The SGS3 protein involved in PTGS finds a family
© Bateman; licensee BioMed Central Ltd. 2002
Received: 11 July 2002
Accepted: 5 August 2002
Published: 5 August 2002
Post transcriptional gene silencing (PTGS) is a recently discovered phenomenon that is an area of intense research interest. Components of the PTGS machinery are being discovered by genetic and bioinformatics approaches, but the picture is not yet complete.
The gene for the PTGS impaired Arabidopsis mutant sgs3 was recently cloned and was not found to have similarity to any other known protein. By a detailed analysis of the sequence of SGS3 we have defined three new protein domains: the XH domain, the XS domain and the zf-XS domain, that are shared with a large family of uncharacterised plant proteins. This work implicates these plant proteins in PTGS.
The enigmatic SGS3 protein has been found to contain two predicted domains in common with a family of plant proteins. The other members of this family have been predicted to be transcription factors, however this function seems unlikely based on this analysis. A bioinformatics approach has implicated a new family of plant proteins related to SGS3 as potential candidates for PTGS related functions.
Post transcriptional gene silencing (PTGS) is a recently discovered phenomenon . The components of PTGS are being cloned and experiment combined with sequence analysis is helping to elucidate its mechanisms. Study of PTGS is providing links between diverse biological processes such as defence against viruses, RNA metabolism [2, 3] and development . The gene for the PTGS impaired Arabidopsis mutant sgs3 was recently cloned . An initial analysis of the protein did not reveal any motifs, domains or similarity to any other protein. To help shed light on the function of SGS3 a more detailed analysis of the protein has been carried out.'
After initial PSI-BLAST searches with the sequence of SGS3, weak matches were found to a number of plant proteins. Reciprocal matches can often verify the significance of weak matches. Using residues 85 to 225 of a weakly matching Sorghum bicolor protein (SWISSPROT accession O48878) as a PSI-BLAST  query at the NCBI site, using an inclusion E-value of 0.002, SGS3 was found in the second round with an E-value of 0.001. This search also found a number of other plant proteins including the rice gene X product (also known as gene X1) .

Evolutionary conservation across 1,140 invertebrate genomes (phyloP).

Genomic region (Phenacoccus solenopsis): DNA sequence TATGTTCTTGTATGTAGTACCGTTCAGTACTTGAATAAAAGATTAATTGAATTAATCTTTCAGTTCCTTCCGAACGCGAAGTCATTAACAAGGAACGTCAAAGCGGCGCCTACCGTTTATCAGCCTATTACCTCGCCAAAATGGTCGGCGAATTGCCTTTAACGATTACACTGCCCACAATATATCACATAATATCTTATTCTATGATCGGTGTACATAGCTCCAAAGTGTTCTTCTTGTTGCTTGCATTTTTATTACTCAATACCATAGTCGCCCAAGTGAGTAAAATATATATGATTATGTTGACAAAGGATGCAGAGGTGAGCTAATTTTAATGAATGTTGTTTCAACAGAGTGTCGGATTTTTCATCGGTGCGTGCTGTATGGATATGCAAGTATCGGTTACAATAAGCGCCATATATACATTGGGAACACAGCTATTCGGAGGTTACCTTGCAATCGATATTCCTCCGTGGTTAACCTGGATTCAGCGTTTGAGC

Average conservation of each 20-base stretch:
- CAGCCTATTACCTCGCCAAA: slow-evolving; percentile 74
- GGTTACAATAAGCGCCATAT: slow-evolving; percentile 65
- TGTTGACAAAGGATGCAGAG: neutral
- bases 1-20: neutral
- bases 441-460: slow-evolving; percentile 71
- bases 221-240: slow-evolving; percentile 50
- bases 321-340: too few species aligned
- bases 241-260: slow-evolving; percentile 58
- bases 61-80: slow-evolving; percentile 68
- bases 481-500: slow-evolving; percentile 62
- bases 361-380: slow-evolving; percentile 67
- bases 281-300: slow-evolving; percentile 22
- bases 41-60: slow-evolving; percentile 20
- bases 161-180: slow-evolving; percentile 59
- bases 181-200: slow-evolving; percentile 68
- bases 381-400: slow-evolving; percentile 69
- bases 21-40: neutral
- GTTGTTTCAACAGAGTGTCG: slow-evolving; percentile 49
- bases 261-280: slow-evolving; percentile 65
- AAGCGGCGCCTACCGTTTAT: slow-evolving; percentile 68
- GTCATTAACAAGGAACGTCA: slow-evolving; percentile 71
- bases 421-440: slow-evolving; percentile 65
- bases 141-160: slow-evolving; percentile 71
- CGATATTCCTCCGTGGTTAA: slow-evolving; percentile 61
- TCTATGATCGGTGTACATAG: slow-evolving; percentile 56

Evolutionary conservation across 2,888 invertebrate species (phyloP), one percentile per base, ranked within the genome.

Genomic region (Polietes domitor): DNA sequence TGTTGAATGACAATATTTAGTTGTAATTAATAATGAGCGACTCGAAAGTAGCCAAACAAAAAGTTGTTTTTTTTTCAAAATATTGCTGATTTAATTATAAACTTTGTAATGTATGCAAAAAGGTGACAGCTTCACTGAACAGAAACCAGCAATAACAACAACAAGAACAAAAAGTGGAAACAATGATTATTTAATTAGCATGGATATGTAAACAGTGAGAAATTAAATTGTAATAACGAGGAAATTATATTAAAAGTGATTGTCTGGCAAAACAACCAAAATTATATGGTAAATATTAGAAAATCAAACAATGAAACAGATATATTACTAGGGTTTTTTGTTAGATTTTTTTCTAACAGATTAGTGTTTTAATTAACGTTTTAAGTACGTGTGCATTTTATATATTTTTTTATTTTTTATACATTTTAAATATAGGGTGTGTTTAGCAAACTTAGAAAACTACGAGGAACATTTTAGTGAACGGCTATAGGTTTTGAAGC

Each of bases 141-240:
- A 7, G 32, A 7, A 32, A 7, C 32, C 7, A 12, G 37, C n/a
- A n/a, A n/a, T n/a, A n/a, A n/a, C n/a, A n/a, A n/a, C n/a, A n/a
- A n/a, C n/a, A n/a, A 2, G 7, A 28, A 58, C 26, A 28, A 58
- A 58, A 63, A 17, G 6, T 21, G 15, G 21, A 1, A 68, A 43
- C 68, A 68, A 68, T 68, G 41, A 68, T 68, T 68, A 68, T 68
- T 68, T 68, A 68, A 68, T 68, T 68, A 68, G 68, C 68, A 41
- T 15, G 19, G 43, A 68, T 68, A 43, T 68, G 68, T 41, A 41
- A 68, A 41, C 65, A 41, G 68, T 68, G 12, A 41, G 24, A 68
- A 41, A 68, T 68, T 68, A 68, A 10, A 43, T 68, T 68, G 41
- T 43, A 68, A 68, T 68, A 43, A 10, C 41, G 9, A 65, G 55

After initial alignment of the protein sequences the DNA sequence for each was inspected for possible frameshift errors and incorrect splicing boundaries using tblastn and genewise.
The XS domain containing proteins are predicted by ncoils  to contain coiled-coils, which suggests that they will oligomerise. Most coiled-coil proteins form either a dimeric or a trimeric structure. It is possible that different members of the XS domain family could oligomerise via their coiled-coils forming a variety of complexes.
Can we infer the function of SGS3 based on its similarity to other XS domain proteins? Unfortunately the members of this family are functionally uncharacterised. However, rice gene X was predicted by Chen et al. to be a transcription factor based on two pieces of evidence: (i) the presence of the coiled-coil as found in other transcription factors such as GCN4 , (ii) the rice gene X contains a ring zinc finger . However, many coiled-coils are found in non-transcription factor proteins weakening the first argument. Ring fingers are now thought to mediate the protein interactions of ubiquitin ligases rather than interact with DNA . The Rice gene X is the only member of this family that contains a ring finger. This second piece of evidence no longer points to a transcription factor function, but potentially to a role in ubiquitination. Therefore the evidence used to infer these protein are transcription factors is weak and the inference unlikely to be correct.
In summary this analysis suggests that SGS3 may have a nucleic acid binding function and that a large family of plant proteins containing the novel XS and XH domains may be uncharacterised components in PTGS.
AB is supported by the Wellcome Trust. I would like to thank William Mifsud, Richard Durbin for comments on the manuscript.
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